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Travel is all about surprises, about serendipitous discoveries and transcending expectations. And, yes, we’ve been surprised in 2011.
We were startled to move so quickly from serene and sunny spring back to deep midwinter when in March we traveled by train from the shores of the North Italian lakes to eastern Switzerland. The little train of the narrow-gauge Matterhorn-Gotthard-Bahn fought its way through virgin snow over the Oberalp Pass in a wave of spindrift.
And then just a week or two later we were struck by the warm hospitality we encountered in Macedonia, most conspicuously in Tetovo, where we met Abdulmuttalip Bekiri, a Bektashi Dervish who can tell a tale of two of Tetovo life.
Traveling through Karelia
Spring comes late to northern Europe, so we did not venture to Karelia until May. And the big surprise there was that a landscape which many might judge to be unremittingly monotonous was in fact evocatively beautiful. We drove for hours through deeply melancholic scenery. The last of the winter snow lingered in forest dells, the waves of forest blended into the heavens, and the saving grace were the distance signs that punctuated our dusty progress.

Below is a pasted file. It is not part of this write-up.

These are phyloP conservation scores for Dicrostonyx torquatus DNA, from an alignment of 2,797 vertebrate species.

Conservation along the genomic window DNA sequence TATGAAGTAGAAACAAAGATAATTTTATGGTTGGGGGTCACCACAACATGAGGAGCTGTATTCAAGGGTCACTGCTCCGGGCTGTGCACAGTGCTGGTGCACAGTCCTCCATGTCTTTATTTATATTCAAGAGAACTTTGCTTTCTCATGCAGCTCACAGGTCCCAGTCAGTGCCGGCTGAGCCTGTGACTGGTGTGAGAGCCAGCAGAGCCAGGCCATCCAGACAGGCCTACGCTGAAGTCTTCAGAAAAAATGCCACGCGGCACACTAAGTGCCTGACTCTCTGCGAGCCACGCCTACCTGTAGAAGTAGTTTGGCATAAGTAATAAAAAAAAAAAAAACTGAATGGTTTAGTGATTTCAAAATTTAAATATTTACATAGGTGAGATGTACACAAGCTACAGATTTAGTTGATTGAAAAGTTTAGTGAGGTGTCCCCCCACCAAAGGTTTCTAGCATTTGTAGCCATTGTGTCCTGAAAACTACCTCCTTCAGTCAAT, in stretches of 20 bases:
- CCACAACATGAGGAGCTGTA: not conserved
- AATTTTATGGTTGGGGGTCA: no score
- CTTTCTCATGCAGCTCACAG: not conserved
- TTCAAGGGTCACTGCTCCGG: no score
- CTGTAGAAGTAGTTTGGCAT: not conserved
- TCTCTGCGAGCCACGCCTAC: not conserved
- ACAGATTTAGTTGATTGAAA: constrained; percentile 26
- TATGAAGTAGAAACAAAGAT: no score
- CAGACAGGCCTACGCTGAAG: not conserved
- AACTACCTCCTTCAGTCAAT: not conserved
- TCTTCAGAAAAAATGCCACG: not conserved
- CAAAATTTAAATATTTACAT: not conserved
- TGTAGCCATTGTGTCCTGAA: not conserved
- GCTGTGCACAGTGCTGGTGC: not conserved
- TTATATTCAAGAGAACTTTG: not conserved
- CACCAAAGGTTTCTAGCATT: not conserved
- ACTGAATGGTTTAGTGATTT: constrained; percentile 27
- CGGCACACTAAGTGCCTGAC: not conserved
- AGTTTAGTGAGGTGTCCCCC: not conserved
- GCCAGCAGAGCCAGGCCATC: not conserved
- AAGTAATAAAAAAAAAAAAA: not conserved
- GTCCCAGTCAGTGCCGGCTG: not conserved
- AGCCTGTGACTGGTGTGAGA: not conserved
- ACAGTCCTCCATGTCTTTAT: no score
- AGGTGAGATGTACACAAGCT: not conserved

We spent a weekend at Ilomantsi, a lakeshore community in Finnish Karelia, where it was a privilege to join Father Ioannis Lampropoulos, Ilomantsi’s Greek priest, and his Orthodox community for Great Vespers on Saturday and for the Divine Liturgy the following morning. Drenched with grace, we then drove on through sunny Karelia.
Surprises closer to home
There were surprises closer to home. The summit of the Brocken, highest point of the Harz Mountains in Germany, is an easy day trip from Berlin. We take things slowly and so spent a few days in the Harz region in September. Everyone had told us that the top of the Brocken is always foggy. We traveled thrice to the summit during our Harzreise, each of our trinity of ascents blessed with clear weather.
We were also surprised by the enthusiasm of the British public, who responded magnificently to a request to nominate their favorite bus routes in Britain. We had the privilege of working with forty of these folk this year as they wrote accounts of those journeys for a book that was published in October by Bradt Travel Guides. Many of these people had never before written anything for publication, but they came up trumps.
The greatest reward: Fellow travelers
And perhaps the best thing of the entire year were those chance encounters, the casual swapping of smiles with strangers on a train and the little moments of quiet shared with fellow travelers. That was 2011. We were surprised by strange spaces and peculiar places, and end the year with many memories of friendly faces. We hope that 2012 is just the same.
We wish you all a very happy New Year.